Literature: Baldur's Gate
The Baldur's Gate video games received three Novelizations, corresponding to the three biggest entries in the series. They are:
- Baldur's Gate (1999) by Philip Athans
- Baldur's Gate II (2000) by Philip Athans
- Baldur's Gate II: Throne of Bhaal (2001) by Drew Karpyshyn
The Baldur's Gate novels provide examples of:
- Broad Strokes/Canon Discontinuity: With the release of D&D NEXT, novel protagonist Abdel Adrian makes an appearance during the module Murder in Baldur's Gate that introduces the Forgotten Realms to the new edition. Perhaps as a bone to the game's fandom, he dies either as victim of the titular murder, or morphs into the slayer and is immediately killed by the PCs. Meanwhile the Legends of Baldur's Gate comics, as well as an off-hand description of a statue in the city of Baldur's Gate, seem to have utterly discarded the novels, portraying Minsc (at least physically) as he is in the game. All in all the conclusion seem to be that a warrior named Abdel Adrian was the canonical bhaalspawn and that otherwise the narrative followed the game and not the book.
- Cassandra Truth: Xzar tells the others All There Is to Know About "The Crying Game" pretty much at the start. No-one believes him because he's insane. Of course, he also doesn't care, because he's insane.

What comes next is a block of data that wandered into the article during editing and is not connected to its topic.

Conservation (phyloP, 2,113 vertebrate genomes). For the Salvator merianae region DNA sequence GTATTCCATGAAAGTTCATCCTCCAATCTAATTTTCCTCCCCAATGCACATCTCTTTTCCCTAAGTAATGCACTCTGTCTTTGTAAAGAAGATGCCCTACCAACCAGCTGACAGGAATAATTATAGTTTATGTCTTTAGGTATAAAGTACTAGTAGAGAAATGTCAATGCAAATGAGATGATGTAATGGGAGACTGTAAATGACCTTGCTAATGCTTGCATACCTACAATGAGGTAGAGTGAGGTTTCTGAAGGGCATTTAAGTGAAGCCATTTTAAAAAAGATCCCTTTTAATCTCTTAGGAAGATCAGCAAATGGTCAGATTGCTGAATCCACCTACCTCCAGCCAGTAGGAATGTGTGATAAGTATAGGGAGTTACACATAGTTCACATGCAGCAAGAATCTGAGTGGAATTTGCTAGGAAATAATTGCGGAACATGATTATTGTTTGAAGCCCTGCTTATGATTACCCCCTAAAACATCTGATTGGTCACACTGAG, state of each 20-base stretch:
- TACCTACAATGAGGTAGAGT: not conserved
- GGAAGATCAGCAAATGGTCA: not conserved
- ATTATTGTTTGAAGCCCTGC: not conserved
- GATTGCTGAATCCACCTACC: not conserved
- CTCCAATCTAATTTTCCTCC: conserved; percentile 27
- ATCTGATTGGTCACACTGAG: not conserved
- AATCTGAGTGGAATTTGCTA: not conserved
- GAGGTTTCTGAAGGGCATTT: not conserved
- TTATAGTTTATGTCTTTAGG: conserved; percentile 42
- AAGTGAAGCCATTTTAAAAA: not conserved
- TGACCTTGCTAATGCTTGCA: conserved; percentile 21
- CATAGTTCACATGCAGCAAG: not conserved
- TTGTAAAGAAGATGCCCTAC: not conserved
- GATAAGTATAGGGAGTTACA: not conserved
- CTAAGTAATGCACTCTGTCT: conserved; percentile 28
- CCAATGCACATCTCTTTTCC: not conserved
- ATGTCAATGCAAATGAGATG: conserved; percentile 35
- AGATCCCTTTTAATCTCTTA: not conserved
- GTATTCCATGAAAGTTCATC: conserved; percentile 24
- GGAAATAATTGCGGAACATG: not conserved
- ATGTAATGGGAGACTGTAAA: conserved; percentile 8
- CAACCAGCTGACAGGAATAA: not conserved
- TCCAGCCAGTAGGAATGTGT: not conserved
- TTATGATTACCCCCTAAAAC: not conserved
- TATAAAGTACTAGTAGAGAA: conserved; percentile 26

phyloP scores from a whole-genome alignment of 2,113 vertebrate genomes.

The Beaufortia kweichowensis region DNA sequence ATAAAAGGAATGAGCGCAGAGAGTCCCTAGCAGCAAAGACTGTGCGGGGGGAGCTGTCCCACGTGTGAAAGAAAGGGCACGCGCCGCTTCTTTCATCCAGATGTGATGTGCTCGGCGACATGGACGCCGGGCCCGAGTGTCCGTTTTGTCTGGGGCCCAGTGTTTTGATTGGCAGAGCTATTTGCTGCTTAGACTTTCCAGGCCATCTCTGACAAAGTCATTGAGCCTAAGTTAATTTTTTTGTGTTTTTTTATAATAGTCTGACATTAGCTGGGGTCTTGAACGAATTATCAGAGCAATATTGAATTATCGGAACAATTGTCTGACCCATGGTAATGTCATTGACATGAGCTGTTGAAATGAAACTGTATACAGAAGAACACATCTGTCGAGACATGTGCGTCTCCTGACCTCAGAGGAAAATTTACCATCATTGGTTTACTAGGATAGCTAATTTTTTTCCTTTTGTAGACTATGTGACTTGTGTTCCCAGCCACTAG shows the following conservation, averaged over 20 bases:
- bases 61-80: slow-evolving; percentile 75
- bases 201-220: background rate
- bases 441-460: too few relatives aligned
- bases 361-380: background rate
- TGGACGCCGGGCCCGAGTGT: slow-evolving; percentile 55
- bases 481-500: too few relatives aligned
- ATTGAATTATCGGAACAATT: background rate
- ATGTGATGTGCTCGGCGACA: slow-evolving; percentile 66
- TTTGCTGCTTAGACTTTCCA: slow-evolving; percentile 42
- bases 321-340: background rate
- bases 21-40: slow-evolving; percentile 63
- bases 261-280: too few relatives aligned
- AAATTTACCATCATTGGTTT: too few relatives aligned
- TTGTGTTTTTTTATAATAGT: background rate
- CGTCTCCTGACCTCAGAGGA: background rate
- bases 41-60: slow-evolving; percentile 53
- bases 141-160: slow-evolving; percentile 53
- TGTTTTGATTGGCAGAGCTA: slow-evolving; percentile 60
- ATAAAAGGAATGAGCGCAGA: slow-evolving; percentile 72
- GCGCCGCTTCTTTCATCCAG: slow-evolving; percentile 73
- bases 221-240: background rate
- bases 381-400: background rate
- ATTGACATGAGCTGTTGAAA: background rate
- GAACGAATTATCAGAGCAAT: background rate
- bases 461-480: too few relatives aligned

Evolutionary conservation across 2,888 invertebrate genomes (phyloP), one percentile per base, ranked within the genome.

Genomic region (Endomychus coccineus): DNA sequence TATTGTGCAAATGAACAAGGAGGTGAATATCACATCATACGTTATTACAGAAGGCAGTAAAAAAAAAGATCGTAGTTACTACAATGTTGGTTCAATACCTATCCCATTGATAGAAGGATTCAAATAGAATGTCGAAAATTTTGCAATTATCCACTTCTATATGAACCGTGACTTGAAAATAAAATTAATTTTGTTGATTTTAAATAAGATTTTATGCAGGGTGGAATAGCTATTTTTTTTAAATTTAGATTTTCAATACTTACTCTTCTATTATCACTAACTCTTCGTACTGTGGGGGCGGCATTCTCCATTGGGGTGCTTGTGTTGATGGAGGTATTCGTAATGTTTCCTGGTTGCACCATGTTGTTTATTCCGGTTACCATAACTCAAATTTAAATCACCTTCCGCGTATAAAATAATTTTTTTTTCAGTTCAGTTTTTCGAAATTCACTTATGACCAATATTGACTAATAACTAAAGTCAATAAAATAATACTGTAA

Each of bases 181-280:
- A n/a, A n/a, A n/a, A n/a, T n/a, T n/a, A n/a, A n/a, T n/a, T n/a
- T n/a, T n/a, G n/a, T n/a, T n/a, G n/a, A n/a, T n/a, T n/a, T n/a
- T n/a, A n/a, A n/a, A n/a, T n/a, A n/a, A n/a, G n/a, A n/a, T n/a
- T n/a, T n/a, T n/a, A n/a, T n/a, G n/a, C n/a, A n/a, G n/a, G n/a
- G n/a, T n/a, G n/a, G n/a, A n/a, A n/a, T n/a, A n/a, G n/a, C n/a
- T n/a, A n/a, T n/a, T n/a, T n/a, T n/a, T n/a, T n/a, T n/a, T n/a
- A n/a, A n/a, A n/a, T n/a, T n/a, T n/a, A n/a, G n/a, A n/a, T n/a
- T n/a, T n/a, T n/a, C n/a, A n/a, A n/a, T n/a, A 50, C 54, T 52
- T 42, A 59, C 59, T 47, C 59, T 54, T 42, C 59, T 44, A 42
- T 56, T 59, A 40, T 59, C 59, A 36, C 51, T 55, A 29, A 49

- Everybody's Dead, Dave: No-one except for Gorion's ward makes it to the end of the trilogy alive. Causing readers to wail, "No! Why did he not die?!"
- Faux Action Girl: Jaheira. A particularly egregious case in that she doesn't even try to fight anyone almost ever.
- Informed Ability: Jaheira is a tough warrior. And a druid. And Abdel Adrian is smart. *snrk*
- New Powers as the Plot Demands: Adrian's thuggish fighting skills don't improve from the first novel to the second like they would in the games, so when he has to fight a giant monster, he just becomes super-powerful all of a sudden. Of course, he is carrying around the essence of a dead god inside him all the time, but still, way to make it a Deus Ex Idiot.
- Novelization: Well, obviously.
- Suddenly Sexuality: It turns out Imoen is into chicks. Imoen "realizes her sexuality" when Phaere orders her to sleep with her. In order to keep up their drow disguises and continue with their mission, Imoen couldn't refuse. She had no romantic or sexual inclinations in either direction in the game except swooning momentarily over Haer'Dalis' poetic skill. Of course, Phaere isn't interested in women in the game either, but don't let that stop you.
- In the game there are implications that Irenicus' destructive sexuality and sensuality are his failed attempts to relive a love he's no longer capable of understanding and, by his own admission, can't even remember. In the novel, he's just a gross pervert.
- And Bodhi, who never showed signs of sexuality in the game, becomes a Vamp.
- Thud and Blunder: Even the mysterious very positive reviews at Amazon.com tend to recognise this genre shift.